Saturday, March 19, 2016

The Week in Review - The Most Popular Posts of the Week

Good morning from the World Headquarters in Woodstock, Maine. A week of 50f weather had me thinking about the Practical Ed Tech Summer Camps. A few more early bird registrations came in this week. These are going to be great days of hands-on learning with small groups of dedicated teachers. I hope you can join us.

Thanks to everyone who sent me nice notes this week about my new addition to the family, Mason the dog. 

Here are this week's most popular posts:
1. Three Helpful Google Docs Updates Released This Week
2. 3 Tips for Using YouTube Videos In Your Classroom
3. Literature Map Helps You Find Authors You Might Like
4. AC/DC and Other Lessons on Electricity
5. Cloudschool - Create & Distribute a Variety of Multimedia Courses
6. Three Google Slides Features New Users Often Ask About
7. PrepFactory Helps Students Prepare for the SAT & ACT

Professional Development Opportunities!
There will be two Practical Ed Tech Summer Camps this year. There will be one tailored to schools that have 1:1 Chromebook programs and one for everyone else. Both Practical Ed Tech Summer Camps will be held in July. You can learn more about them here. Discounted early registration is available now. The Practical Ed Tech Summer Camp has sold out every year for the last three years.

Would you like to have me speak at your school or conference?
Click here to learn about my professional development services. 

Please visit the official advertisers that help keep this blog going.
Practical Ed Tech is the brand through which I offer PD webinars.
BoomWriter provides a fantastic tool for creating writing lessons. 
Cloudschool is a great online LMS and course creation tool. 
Google Forms in the Classroom is a good book on all things Google Forms. 
Storyboard That is my go-to tool for creating storyboards and cartoon stories.
Discovery Education & Wilkes University offer online courses for earning Master's degrees in Instructional Media.
PrepFactory offers a great place for students to prepare for SAT and ACT tests.
The University of Maryland Baltimore County offers graduate programs for teachers.
Boise State University offers a 100% online program in educational technology.
EdTechTeacher is hosting host workshops in six cities in the U.S. in the summer.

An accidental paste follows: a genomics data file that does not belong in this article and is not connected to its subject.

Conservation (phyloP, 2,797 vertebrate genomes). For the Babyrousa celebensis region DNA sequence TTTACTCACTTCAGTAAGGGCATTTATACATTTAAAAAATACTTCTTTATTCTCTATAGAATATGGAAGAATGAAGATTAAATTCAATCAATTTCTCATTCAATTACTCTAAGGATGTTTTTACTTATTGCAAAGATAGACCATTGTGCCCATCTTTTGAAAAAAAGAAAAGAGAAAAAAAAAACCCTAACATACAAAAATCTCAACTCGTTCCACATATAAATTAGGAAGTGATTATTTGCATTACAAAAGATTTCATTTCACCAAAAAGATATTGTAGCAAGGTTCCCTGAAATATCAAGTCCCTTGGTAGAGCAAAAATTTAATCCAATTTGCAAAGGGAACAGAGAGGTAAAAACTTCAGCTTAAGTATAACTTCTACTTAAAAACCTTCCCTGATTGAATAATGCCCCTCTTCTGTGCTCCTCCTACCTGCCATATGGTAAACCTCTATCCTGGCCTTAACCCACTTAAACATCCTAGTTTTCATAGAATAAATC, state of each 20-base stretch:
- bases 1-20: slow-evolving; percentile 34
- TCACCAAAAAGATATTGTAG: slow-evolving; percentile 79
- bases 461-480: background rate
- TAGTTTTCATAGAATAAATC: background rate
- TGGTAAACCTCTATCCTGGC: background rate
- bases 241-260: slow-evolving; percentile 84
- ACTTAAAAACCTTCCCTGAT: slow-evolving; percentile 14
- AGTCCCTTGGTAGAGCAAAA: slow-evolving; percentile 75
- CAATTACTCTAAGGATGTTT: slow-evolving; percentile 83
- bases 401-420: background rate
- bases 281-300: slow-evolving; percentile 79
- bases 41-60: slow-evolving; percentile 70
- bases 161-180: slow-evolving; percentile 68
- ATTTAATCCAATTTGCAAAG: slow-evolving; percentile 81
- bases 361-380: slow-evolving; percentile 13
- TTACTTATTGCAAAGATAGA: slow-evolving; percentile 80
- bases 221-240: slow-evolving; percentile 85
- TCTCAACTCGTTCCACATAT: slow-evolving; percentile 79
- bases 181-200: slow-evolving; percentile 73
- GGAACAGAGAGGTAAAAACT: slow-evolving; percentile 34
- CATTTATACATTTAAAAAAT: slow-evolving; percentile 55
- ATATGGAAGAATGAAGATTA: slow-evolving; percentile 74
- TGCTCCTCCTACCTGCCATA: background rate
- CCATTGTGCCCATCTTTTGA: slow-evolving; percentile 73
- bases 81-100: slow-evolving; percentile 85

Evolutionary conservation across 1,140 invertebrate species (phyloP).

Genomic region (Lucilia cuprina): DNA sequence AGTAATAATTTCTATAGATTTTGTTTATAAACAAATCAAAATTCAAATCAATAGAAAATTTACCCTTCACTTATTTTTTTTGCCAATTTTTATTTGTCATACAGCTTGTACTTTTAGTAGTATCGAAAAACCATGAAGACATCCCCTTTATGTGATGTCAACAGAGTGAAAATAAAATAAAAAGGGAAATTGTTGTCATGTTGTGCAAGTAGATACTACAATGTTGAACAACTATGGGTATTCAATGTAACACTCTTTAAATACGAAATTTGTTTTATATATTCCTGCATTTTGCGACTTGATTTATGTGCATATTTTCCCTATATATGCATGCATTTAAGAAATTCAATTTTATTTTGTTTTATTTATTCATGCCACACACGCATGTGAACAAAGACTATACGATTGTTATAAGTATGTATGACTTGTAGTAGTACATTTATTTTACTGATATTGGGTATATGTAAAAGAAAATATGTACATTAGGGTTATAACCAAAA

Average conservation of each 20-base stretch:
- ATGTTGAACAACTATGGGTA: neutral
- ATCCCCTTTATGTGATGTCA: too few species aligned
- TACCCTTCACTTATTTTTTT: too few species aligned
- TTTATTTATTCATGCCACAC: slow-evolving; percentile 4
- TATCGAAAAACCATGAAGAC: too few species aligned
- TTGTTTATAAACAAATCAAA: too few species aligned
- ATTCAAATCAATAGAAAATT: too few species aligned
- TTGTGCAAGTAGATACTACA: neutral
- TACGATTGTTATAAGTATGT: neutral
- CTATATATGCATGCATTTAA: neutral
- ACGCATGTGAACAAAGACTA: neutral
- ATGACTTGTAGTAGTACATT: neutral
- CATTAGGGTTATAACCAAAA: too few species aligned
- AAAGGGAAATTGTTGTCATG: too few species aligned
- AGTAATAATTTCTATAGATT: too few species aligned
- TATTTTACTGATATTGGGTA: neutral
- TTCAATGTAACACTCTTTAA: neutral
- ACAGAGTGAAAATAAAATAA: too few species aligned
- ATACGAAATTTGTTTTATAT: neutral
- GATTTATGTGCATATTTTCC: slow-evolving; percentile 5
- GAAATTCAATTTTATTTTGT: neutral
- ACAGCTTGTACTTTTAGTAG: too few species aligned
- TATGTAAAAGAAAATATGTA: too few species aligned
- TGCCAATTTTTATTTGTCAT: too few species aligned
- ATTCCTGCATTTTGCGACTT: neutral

More Than 40 Alternatives to YouTube

3 Tips for Using YouTube Videos in Your Classroom was one of the most popular posts of the week on Those tips are all well and good if you can access YouTube in your classroom. If you cannot access YouTube in your classroom then you will want to consult my list of more than 40 alternatives to YouTube. Over the years I've updated the list as new sites emerged and old ones shut down. The list includes a search engine for videos that are not on YouTube.

If you do have access to YouTube in your school, consider using tools like ViewPure and Watchkin to display videos without showing the "related" videos comments from YouTube.

9,500 Teachers Get Their Ed Tech Tips This Way

Every month I hear nice compliments from readers of and the FreeTech4Teachers Facebook page followed by, "I don't always have time keep up with it." To solve that problem I started the newsletter. More than 9,500 people now receive that newsletter in their inboxes on Sunday evening or Monday morning depending on where they live.

The newsletter includes my tip of the week and the links to that week's most popular posts on The newsletter is sent out only once per week on Sunday evening (Eastern Standard Time). Click here to subscribe to the newsletter. And if you don't need another email in your inbox, you can simply visit to see the same information.

As a bonus for subscribers to the newsletter I give a discount on the popular online courses that I teach through Subscribers can also get a discount on the Practical Ed Tech Summer Camps. Email me at richardbyrne (at) for more information on the discounts.